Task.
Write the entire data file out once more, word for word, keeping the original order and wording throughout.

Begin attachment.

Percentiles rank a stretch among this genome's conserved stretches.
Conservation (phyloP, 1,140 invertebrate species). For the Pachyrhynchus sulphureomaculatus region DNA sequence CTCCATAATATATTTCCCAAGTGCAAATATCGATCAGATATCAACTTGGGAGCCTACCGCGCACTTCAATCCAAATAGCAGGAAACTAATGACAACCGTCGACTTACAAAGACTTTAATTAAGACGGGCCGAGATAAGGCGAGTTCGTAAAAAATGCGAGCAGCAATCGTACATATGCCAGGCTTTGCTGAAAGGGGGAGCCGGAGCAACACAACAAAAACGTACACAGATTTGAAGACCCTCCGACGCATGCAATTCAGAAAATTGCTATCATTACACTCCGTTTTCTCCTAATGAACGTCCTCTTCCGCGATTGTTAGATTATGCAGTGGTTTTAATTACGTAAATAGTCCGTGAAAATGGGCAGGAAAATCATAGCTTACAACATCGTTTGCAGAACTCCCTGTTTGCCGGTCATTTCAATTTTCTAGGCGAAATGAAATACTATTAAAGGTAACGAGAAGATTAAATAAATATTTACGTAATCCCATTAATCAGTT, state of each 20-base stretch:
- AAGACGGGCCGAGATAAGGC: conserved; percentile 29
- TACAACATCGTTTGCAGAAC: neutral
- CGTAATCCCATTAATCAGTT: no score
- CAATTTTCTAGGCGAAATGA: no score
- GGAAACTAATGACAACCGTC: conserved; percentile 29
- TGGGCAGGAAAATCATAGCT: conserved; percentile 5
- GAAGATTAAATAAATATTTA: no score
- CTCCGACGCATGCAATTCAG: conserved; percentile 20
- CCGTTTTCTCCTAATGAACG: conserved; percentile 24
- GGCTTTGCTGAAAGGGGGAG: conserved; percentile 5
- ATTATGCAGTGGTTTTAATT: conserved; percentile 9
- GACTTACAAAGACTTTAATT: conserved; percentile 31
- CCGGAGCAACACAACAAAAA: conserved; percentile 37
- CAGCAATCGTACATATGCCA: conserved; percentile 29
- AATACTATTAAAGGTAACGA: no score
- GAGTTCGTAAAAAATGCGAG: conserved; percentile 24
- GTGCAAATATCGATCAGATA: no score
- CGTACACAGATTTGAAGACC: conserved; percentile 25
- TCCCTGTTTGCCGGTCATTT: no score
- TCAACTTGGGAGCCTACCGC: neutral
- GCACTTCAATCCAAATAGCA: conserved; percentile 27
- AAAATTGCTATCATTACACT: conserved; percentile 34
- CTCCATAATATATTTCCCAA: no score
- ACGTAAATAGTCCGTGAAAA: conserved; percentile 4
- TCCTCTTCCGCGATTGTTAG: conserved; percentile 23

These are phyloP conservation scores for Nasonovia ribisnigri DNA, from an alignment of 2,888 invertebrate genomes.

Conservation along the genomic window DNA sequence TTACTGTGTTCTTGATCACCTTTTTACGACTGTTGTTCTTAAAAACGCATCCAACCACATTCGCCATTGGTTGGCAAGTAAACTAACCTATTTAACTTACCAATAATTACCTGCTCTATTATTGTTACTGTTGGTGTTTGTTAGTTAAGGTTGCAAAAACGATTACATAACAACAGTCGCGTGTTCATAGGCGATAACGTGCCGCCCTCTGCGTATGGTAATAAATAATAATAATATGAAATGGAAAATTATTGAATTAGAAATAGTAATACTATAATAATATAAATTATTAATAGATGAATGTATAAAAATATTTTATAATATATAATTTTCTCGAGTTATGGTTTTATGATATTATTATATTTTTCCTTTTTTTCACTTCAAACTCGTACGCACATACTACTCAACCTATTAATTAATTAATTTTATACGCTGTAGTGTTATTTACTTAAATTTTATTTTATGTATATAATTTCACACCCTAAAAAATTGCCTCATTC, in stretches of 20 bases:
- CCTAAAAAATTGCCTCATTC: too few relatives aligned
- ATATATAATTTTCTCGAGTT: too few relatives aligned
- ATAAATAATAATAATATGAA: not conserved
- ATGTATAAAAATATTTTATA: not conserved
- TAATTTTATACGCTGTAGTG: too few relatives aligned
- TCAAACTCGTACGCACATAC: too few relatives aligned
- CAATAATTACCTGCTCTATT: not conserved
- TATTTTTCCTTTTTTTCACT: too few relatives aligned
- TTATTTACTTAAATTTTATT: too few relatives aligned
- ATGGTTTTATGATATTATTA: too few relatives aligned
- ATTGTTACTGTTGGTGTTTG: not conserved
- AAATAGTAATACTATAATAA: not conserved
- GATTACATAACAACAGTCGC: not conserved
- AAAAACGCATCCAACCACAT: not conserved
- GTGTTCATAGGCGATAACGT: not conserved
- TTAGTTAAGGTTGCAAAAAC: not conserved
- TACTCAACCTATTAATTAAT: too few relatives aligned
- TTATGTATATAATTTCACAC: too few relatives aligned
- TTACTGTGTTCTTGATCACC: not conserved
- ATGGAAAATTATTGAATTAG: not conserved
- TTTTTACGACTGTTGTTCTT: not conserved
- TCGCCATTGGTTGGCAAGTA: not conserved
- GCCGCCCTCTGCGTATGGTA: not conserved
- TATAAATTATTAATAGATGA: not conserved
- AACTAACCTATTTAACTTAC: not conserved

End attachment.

Percentiles rank a stretch among this genome's conserved stretches.
Conservation (phyloP, 1,140 invertebrate species). For the Pachyrhynchus sulphureomaculatus region DNA sequence CTCCATAATATATTTCCCAAGTGCAAATATCGATCAGATATCAACTTGGGAGCCTACCGCGCACTTCAATCCAAATAGCAGGAAACTAATGACAACCGTCGACTTACAAAGACTTTAATTAAGACGGGCCGAGATAAGGCGAGTTCGTAAAAAATGCGAGCAGCAATCGTACATATGCCAGGCTTTGCTGAAAGGGGGAGCCGGAGCAACACAACAAAAACGTACACAGATTTGAAGACCCTCCGACGCATGCAATTCAGAAAATTGCTATCATTACACTCCGTTTTCTCCTAATGAACGTCCTCTTCCGCGATTGTTAGATTATGCAGTGGTTTTAATTACGTAAATAGTCCGTGAAAATGGGCAGGAAAATCATAGCTTACAACATCGTTTGCAGAACTCCCTGTTTGCCGGTCATTTCAATTTTCTAGGCGAAATGAAATACTATTAAAGGTAACGAGAAGATTAAATAAATATTTACGTAATCCCATTAATCAGTT, state of each 20-base stretch:
- AAGACGGGCCGAGATAAGGC: conserved; percentile 29
- TACAACATCGTTTGCAGAAC: neutral
- CGTAATCCCATTAATCAGTT: no score
- CAATTTTCTAGGCGAAATGA: no score
- GGAAACTAATGACAACCGTC: conserved; percentile 29
- TGGGCAGGAAAATCATAGCT: conserved; percentile 5
- GAAGATTAAATAAATATTTA: no score
- CTCCGACGCATGCAATTCAG: conserved; percentile 20
- CCGTTTTCTCCTAATGAACG: conserved; percentile 24
- GGCTTTGCTGAAAGGGGGAG: conserved; percentile 5
- ATTATGCAGTGGTTTTAATT: conserved; percentile 9
- GACTTACAAAGACTTTAATT: conserved; percentile 31
- CCGGAGCAACACAACAAAAA: conserved; percentile 37
- CAGCAATCGTACATATGCCA: conserved; percentile 29
- AATACTATTAAAGGTAACGA: no score
- GAGTTCGTAAAAAATGCGAG: conserved; percentile 24
- GTGCAAATATCGATCAGATA: no score
- CGTACACAGATTTGAAGACC: conserved; percentile 25
- TCCCTGTTTGCCGGTCATTT: no score
- TCAACTTGGGAGCCTACCGC: neutral
- GCACTTCAATCCAAATAGCA: conserved; percentile 27
- AAAATTGCTATCATTACACT: conserved; percentile 34
- CTCCATAATATATTTCCCAA: no score
- ACGTAAATAGTCCGTGAAAA: conserved; percentile 4
- TCCTCTTCCGCGATTGTTAG: conserved; percentile 23

These are phyloP conservation scores for Nasonovia ribisnigri DNA, from an alignment of 2,888 invertebrate genomes.

Conservation along the genomic window DNA sequence TTACTGTGTTCTTGATCACCTTTTTACGACTGTTGTTCTTAAAAACGCATCCAACCACATTCGCCATTGGTTGGCAAGTAAACTAACCTATTTAACTTACCAATAATTACCTGCTCTATTATTGTTACTGTTGGTGTTTGTTAGTTAAGGTTGCAAAAACGATTACATAACAACAGTCGCGTGTTCATAGGCGATAACGTGCCGCCCTCTGCGTATGGTAATAAATAATAATAATATGAAATGGAAAATTATTGAATTAGAAATAGTAATACTATAATAATATAAATTATTAATAGATGAATGTATAAAAATATTTTATAATATATAATTTTCTCGAGTTATGGTTTTATGATATTATTATATTTTTCCTTTTTTTCACTTCAAACTCGTACGCACATACTACTCAACCTATTAATTAATTAATTTTATACGCTGTAGTGTTATTTACTTAAATTTTATTTTATGTATATAATTTCACACCCTAAAAAATTGCCTCATTC, in stretches of 20 bases:
- CCTAAAAAATTGCCTCATTC: too few relatives aligned
- ATATATAATTTTCTCGAGTT: too few relatives aligned
- ATAAATAATAATAATATGAA: not conserved
- ATGTATAAAAATATTTTATA: not conserved
- TAATTTTATACGCTGTAGTG: too few relatives aligned
- TCAAACTCGTACGCACATAC: too few relatives aligned
- CAATAATTACCTGCTCTATT: not conserved
- TATTTTTCCTTTTTTTCACT: too few relatives aligned
- TTATTTACTTAAATTTTATT: too few relatives aligned
- ATGGTTTTATGATATTATTA: too few relatives aligned
- ATTGTTACTGTTGGTGTTTG: not conserved
- AAATAGTAATACTATAATAA: not conserved
- GATTACATAACAACAGTCGC: not conserved
- AAAAACGCATCCAACCACAT: not conserved
- GTGTTCATAGGCGATAACGT: not conserved
- TTAGTTAAGGTTGCAAAAAC: not conserved
- TACTCAACCTATTAATTAAT: too few relatives aligned
- TTATGTATATAATTTCACAC: too few relatives aligned
- TTACTGTGTTCTTGATCACC: not conserved
- ATGGAAAATTATTGAATTAG: not conserved
- TTTTTACGACTGTTGTTCTT: not conserved
- TCGCCATTGGTTGGCAAGTA: not conserved
- GCCGCCCTCTGCGTATGGTA: not conserved
- TATAAATTATTAATAGATGA: not conserved
- AACTAACCTATTTAACTTAC: not conserved